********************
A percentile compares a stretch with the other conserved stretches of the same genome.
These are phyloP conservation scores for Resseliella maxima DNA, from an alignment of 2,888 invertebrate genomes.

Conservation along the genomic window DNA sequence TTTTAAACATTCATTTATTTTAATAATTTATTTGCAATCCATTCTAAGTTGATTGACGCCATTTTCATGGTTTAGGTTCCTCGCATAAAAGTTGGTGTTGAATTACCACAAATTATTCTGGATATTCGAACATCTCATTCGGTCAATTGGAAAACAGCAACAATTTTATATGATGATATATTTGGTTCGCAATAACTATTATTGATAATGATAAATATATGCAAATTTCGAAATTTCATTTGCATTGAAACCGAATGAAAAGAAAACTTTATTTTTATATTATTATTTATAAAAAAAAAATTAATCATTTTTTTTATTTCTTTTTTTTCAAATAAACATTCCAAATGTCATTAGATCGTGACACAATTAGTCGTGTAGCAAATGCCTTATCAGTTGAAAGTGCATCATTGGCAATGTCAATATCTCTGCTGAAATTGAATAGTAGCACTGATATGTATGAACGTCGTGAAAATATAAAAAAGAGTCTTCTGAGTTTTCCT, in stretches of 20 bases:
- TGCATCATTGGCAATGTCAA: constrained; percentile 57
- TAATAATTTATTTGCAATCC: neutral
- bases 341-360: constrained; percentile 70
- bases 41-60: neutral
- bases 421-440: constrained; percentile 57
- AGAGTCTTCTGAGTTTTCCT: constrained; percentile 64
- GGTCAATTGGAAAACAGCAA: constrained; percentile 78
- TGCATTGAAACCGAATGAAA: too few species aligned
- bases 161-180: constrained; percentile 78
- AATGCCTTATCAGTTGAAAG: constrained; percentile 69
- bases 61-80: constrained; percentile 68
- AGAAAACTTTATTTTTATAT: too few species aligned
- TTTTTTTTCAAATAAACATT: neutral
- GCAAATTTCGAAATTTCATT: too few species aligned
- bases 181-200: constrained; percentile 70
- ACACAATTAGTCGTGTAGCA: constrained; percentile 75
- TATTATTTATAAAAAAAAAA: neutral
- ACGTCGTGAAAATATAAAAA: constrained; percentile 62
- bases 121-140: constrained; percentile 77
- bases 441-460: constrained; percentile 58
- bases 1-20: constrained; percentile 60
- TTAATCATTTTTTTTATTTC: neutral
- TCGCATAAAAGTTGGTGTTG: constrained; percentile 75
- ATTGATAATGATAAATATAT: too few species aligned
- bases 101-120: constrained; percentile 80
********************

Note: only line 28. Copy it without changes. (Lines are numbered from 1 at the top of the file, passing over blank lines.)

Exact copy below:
- bases 101-120: constrained; percentile 80